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"FRATTING" VIEWS

U.S. GIRLS' DISLIKE

AMERICANS AND FRAULEINS

News pictures of American troops laughing with scantily-clad German frauleins, since the lifting of the nonfraiternisation ban, have evoked a mixed reaction among the womenfolk in America, states the Washington correspondent of the Sydney Morning Herald. "Perfectly disgusting," hissed Edith Maxey, a secretary, when asked her opinion by a reporter. "Our men should be ashamed of themselves. Besides, it's unfair to American girls." Blanche Mills, a Washington sales girl, was bothered by the idea of her brother mixing with Germans. "I dislike his getting friendly with those women, whose husbands and brothers were trying to kill him only a few months ago,!' she said. But another sales girl, Sheila Scanlon, said she thought fraternisation was a good idea, "because it removes the stolen fruit angle."

Mary Jacobs, hostess at a stagedoor canteen, believes girls who have husbands or fiancees "over there" have the right to be worried. Interior decorator Mary Wright thinks differently. She says: "More power to the American bo-o if they want ■ to step out with German girls." Last word comes from a petite English girl, Pat Kelly, who is married to an American soldier stationed in Britain.

"I am all for fraternisation, because it helped me marry a wonderful man, but I am for fraternisation among our Allies, not with our enemies," she says. ARRIVAL IN SYDNEY 2V.Z. GIRL COMMANDS F.A.N.Y.'S. Rec. 10 a.m. . SYDNEY, this day. Lieutenant Nora Ridler, of Wellington, who has lived in England since 1936, commands a detachment of 24 girls of the First Aid and Nursing Yeomanry, the o!' st uniformed women's service in the British Army, who have arrived in Sydney. They will carry out clerical duties i* the Pacific area. SUCCESSFUL FAIR A fair neld by members of the Victoria League Young Contingent in the league rooms on Saturday afternoon realised the sum of £200. Proceeds were in aid of funds for the purchase of chairs for the military annexe at the Auckland Hospital and also for general war work. Those present were welcomed by the league president, Mrs. J. B. Macfarlane, Mrs. L. S. Rickerby and the deputy-chairman of the Young Contingent, Miss Ela Hutchison.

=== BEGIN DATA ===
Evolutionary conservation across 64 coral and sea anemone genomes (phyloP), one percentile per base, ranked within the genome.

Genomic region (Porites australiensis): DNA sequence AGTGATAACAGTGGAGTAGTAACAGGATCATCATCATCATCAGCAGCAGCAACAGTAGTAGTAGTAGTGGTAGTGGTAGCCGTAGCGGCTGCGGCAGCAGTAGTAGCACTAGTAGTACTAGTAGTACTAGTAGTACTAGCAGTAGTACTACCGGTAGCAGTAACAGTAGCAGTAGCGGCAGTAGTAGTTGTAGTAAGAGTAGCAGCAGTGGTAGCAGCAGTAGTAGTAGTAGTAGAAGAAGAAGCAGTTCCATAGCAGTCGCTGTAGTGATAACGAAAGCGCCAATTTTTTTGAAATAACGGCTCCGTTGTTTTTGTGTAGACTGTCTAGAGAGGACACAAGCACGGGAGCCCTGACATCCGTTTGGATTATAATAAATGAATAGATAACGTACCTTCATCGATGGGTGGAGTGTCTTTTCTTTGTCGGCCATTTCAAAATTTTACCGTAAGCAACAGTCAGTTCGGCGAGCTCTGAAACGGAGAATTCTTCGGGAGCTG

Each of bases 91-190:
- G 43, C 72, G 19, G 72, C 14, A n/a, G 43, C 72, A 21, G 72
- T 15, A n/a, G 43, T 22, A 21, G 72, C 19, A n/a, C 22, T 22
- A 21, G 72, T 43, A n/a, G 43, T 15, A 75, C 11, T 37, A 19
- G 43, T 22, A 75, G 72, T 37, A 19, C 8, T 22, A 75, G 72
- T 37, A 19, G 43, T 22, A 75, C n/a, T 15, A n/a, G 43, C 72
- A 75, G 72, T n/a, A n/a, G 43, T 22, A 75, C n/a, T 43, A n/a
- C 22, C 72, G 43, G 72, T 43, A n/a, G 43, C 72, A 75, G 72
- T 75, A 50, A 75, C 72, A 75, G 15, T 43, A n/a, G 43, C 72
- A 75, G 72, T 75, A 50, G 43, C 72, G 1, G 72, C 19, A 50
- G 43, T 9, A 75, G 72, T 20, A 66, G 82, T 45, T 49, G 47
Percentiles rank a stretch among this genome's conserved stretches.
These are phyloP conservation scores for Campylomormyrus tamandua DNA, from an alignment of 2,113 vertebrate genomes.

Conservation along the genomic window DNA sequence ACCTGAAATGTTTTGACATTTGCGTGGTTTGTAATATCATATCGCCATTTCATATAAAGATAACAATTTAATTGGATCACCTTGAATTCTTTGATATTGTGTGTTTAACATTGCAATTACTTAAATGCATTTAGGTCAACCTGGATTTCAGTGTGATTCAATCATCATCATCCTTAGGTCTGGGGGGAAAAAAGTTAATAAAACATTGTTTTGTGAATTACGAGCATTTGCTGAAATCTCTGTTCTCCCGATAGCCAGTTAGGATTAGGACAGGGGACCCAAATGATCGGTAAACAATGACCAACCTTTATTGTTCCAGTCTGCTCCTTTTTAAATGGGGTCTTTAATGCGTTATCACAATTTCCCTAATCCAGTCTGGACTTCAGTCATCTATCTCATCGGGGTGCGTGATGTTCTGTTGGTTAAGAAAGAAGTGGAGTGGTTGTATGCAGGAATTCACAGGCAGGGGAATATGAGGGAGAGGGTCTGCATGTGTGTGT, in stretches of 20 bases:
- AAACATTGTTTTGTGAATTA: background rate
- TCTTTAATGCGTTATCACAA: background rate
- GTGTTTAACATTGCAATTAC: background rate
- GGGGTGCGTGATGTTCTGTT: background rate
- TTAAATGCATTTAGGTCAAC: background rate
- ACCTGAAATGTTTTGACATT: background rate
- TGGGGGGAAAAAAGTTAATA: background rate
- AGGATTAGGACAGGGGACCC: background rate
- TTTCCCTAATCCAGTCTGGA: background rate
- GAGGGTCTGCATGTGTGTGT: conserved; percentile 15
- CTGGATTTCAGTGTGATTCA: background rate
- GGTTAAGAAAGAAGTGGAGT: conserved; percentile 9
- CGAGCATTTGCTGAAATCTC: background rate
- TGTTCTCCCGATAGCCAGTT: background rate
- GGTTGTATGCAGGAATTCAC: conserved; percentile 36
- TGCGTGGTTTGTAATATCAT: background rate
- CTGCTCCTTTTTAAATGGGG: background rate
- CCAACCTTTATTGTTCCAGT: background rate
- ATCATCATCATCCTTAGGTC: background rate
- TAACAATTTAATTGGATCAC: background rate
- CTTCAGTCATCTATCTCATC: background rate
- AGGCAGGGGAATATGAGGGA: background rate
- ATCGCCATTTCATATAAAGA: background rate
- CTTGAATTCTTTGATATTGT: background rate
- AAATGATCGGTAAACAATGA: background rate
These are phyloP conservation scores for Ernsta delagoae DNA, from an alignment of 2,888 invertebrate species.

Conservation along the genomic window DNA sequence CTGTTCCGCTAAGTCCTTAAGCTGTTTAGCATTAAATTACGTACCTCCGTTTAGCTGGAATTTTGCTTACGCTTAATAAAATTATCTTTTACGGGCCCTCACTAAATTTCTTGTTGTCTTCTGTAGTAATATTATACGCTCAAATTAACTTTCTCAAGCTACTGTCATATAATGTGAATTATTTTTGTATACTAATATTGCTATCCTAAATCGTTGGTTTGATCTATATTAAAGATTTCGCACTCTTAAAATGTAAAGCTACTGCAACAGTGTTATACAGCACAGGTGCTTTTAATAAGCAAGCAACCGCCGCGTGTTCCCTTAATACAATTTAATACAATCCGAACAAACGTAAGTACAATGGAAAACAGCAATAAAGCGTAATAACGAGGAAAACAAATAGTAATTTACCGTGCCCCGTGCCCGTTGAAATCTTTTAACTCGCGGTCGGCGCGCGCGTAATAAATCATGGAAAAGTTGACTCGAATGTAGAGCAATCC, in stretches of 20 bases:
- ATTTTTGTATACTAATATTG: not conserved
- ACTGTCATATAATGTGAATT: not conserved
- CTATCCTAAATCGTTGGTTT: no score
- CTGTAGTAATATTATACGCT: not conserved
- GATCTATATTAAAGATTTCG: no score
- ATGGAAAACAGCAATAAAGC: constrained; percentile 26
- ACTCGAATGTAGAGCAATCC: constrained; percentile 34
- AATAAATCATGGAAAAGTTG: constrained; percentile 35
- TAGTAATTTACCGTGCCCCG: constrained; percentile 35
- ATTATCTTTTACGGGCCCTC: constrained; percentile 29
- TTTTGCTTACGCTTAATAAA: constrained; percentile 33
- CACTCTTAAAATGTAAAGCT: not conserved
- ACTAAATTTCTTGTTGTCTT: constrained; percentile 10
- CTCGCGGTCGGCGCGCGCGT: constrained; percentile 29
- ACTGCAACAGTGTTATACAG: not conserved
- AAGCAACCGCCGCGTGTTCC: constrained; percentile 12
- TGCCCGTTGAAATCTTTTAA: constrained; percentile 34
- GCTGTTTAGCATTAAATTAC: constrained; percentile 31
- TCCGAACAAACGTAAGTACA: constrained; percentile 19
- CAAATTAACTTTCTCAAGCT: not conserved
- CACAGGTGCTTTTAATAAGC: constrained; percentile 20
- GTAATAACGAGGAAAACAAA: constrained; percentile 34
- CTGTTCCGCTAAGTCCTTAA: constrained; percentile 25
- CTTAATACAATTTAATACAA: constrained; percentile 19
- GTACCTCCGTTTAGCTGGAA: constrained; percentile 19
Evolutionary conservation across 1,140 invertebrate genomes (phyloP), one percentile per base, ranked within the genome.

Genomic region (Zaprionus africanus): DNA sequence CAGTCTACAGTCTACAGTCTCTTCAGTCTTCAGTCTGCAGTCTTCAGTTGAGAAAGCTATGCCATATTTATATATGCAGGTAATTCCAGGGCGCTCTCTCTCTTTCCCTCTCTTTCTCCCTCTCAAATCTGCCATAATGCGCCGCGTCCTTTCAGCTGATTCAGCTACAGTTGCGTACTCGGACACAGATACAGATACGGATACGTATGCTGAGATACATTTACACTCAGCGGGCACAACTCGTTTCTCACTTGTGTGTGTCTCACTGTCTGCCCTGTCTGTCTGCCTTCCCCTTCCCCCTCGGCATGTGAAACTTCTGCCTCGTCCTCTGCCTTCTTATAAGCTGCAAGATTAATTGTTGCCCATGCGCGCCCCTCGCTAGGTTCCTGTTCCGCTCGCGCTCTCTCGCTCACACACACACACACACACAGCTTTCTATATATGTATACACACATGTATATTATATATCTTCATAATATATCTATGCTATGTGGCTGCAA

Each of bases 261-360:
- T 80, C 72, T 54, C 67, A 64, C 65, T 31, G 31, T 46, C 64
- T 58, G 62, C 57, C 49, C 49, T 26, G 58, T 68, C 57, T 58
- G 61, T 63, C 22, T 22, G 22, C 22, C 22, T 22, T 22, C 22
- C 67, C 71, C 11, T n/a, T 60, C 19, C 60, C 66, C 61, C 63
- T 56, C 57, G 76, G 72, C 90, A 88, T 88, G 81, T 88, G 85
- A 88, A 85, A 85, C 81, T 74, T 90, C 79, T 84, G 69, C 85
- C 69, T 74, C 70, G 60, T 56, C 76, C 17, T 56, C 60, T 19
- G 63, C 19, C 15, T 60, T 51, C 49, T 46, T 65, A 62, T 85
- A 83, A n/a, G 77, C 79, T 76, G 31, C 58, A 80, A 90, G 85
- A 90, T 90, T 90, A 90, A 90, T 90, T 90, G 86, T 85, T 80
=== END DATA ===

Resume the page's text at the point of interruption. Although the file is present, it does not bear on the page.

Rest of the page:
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Permanent link to this item

http://paperspast.natlib.govt.nz/newspapers/AS19450730.2.24

Bibliographic details

"FRATTING" VIEWS, Auckland Star, Volume LXXVI, Issue 178, 30 July 1945

Word Count
364

"FRATTING" VIEWS Auckland Star, Volume LXXVI, Issue 178, 30 July 1945

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